5 April 2017
For reference: Cynthia Abdon-Tellez
Tel. Nos.: 2522-826 / 9740-9406
Service NGO notes spike on labour, agency claims of foreign domestic workers
Recruitment, working and living conditions remain as top woes
In 2016, monetary claims of foreign domestic workers for excessive charges of recruitment agencies and unpaid labour obligations dramatically increased while trend on major problems on their working and living condition remained unchanged.
This was revealed in the Service Report 2016 released by the Mission for Migrant Workers, a long-running NGO that provides emergency assistance to FDWs in distress and conducts social advocacy on attitudes and policies for the more than 300,000 FDWs in Hong Kong.
According to MFMW data, monetary claims of FDWs increased by 36% and about 85% of the claims were successfully recovered amounting to HK$3.07M.
Of the 5,038 clients served by the MFMW, the report also showed that long working hours, lack of private accommodation, and rest days and holidays still characterise the working and living situation of many FDWs, while insufficient food provision was revealed as an emerging concern.
Illegal practices of agencies and violations of labour obligations
Recovered monetary claims of FDWs were from illegal practices of recruitment agencies and violations of labor obligations.
MFMW handled or is handling cases of FDWs with complaints on fraud and illegal recruitment against some of the most notorious of these agencies that were exposed to the media such as Mike’s Secretarial Services/Emry’s, FindStaff and Yan Yee.
About half of the clients (51%) who approached the MFMW self-reported various illegal practices of recruitment agencies including illegal collection, overcharging of fees and fraudulent loans.
Of those who indicated the fee they paid, only 4% were charged with legal amount prescribed by Hong Kong policies (equivalent to 10% of the minimum allowable wage).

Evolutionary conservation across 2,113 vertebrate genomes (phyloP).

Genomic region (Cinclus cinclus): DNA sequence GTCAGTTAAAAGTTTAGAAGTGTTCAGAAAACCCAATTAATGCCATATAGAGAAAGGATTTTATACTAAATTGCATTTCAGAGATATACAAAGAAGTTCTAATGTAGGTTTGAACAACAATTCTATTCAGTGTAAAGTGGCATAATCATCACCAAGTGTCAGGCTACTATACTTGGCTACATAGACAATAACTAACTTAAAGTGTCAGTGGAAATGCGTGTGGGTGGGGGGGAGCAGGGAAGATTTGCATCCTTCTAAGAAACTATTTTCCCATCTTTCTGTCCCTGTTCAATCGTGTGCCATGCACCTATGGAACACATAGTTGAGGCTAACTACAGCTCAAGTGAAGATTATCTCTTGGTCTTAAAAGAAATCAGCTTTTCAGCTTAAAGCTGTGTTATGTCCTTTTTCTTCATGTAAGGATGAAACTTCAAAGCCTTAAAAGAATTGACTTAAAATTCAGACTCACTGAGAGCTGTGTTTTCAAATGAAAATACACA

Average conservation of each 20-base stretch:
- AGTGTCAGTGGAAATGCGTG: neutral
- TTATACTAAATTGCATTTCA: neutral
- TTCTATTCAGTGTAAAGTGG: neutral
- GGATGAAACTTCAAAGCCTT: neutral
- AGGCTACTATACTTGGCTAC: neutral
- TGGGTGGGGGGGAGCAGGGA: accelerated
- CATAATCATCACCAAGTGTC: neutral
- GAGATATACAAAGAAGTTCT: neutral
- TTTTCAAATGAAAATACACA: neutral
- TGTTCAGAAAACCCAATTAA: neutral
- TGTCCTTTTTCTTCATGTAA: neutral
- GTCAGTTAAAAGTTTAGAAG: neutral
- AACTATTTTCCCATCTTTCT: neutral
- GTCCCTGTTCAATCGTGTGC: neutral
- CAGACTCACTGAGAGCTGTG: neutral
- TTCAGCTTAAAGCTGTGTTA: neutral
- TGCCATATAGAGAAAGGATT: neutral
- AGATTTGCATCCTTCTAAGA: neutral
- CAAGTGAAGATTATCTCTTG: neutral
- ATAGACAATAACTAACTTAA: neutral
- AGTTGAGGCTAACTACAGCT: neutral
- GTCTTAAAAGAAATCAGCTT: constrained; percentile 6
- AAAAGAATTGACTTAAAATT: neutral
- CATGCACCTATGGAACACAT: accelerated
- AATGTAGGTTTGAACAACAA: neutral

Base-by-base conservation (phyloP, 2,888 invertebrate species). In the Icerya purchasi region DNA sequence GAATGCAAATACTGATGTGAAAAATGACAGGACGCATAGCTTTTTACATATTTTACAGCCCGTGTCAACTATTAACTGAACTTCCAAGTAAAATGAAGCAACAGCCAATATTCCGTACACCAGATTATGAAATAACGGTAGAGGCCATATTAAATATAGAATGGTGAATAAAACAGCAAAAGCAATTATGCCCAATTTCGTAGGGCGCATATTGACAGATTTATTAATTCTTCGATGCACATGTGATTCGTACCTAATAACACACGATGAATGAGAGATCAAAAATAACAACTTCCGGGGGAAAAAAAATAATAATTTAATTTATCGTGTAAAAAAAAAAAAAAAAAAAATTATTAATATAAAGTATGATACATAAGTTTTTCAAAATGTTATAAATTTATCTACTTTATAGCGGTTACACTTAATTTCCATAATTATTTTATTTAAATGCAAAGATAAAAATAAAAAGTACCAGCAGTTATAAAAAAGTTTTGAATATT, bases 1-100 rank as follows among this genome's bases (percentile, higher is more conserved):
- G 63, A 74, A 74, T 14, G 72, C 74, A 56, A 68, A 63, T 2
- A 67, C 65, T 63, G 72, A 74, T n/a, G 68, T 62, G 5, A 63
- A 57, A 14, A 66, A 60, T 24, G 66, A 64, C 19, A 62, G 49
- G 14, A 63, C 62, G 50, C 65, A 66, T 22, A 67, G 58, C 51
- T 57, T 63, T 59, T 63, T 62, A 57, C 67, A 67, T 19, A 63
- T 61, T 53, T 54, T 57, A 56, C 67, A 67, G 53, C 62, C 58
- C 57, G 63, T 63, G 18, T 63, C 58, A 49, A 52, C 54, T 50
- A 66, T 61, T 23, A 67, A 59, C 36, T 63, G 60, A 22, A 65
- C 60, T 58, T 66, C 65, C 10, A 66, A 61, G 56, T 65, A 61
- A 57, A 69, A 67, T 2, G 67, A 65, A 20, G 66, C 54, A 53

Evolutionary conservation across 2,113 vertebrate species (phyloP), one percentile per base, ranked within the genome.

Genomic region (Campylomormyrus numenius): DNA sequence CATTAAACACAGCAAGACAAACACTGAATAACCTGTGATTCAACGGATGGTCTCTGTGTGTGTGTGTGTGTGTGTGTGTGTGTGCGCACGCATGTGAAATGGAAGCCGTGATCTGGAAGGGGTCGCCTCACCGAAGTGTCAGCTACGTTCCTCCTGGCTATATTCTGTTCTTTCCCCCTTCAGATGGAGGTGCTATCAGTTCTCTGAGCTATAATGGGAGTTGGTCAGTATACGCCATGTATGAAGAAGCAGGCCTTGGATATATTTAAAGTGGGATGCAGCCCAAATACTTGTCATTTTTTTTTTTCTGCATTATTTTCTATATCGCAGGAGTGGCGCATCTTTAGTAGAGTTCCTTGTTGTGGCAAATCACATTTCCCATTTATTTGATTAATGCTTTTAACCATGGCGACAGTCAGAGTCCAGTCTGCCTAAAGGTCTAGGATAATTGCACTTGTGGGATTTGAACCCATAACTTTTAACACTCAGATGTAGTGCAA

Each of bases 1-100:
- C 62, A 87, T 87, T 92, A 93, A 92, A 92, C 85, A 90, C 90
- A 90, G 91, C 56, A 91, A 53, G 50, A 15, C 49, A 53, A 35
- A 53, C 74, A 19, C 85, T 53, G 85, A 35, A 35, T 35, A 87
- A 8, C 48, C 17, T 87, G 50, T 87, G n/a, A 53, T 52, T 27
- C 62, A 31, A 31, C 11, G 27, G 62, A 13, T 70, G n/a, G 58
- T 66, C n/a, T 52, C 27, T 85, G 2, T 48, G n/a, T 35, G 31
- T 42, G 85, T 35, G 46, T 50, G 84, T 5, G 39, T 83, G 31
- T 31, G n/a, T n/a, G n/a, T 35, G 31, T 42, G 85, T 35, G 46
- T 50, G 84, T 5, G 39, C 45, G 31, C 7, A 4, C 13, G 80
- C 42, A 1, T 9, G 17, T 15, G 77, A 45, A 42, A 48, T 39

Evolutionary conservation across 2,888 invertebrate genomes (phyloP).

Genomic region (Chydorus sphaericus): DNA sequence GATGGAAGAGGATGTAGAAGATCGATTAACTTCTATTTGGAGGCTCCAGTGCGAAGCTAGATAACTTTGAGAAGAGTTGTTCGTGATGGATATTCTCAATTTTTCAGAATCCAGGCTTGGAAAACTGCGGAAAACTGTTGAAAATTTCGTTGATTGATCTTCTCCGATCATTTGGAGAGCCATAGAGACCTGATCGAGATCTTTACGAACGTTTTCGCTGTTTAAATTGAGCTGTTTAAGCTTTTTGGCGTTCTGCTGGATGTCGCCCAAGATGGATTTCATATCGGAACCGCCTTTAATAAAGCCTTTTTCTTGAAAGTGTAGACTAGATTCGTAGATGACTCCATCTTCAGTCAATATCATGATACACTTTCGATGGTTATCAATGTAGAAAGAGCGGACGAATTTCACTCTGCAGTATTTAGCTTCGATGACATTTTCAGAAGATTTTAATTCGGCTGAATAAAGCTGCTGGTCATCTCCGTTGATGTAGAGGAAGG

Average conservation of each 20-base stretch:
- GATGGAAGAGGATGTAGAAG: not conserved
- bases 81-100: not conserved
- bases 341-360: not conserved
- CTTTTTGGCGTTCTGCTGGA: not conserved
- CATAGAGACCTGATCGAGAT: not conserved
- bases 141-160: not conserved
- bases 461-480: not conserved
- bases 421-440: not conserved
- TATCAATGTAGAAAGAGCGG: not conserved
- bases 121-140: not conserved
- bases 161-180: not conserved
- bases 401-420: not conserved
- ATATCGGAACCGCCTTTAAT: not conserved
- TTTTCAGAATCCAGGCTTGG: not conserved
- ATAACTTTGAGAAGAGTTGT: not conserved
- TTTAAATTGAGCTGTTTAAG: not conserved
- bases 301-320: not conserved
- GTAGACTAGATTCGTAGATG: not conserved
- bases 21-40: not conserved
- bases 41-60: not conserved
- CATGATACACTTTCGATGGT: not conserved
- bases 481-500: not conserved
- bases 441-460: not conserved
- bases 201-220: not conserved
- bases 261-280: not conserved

Ninety (90) HK recruitment agencies were reported by clients as committing overcharging. Among these, 23 charged more than HK$15,000 while the number of clients who reported this increased by 9%.
Usual amount collected by agencies ranges from HK$5,001 to HK$10,000 as reported by 47% of the clients while those who paid above HK$15,000 is a high 21%. It should be noted that recruitment fee collection relates closely to fraudulent loans as FDWs are deceived to take out loans to cover the fees resulting also to debt bondage.
Of all the clients, 56% had labour-related problems that include unpaid wages, unpaid benefits and premature termination of contract. Notably, 44% of the clients of MFMW had their contract terminated prematurely leading to their lack of capacity to support themselves while their complaints are processed.
No significant change in working and living conditions
Similar to 2015, long working hours topped the most experienced working condition of FDWs with 9 out 10 reporting said condition. Of this, 38% reported working for more than 16 hours per day while 62% work from 11 to 16 hours daily.
About 43% of the clients said they did not have private accommodation 29% are made to work before taking their dayoff, thus cutting the time and in violation of the labour provision for a continuous 24-hour rest day.
A significant addition for the year are report of insufficient food provision at 26% or 1 out of 4 of the MFMW clients.#
About the Service Report
The report compiles and analyses the number and nature of problems that the MFMW receives each year. It is done for the purpose of determining problem areas that may be improved to make better the situation and status of FDWs in Hong Kong. While it shows grim challenges that FDWs face, it also portrays the determination of many to pursue justice in the face of violations to their rights and dignity.
For a copy of the Service Report 2016, download the document here. Previous reports of the MFMW are also available in our website.
About the Mission for Migrant Workers
The Mission for Migrant Workers (MFMW Limited) of the St. John’s Cathedral is a leading and trusted service provider and partner of Asian migrants and a committed advocate in building a caring and inclusive Hong Kong society.
Established in 1981, the MFMW believes that migrant workers as integral to but marginalised in Hong Kong, deserve care, respect and protection of their rights. MFMW provides crisis assistance services to FDWs in distress, empowers their communities, promotes harmony in households and works for a more multicultural and inclusive Hong Kong.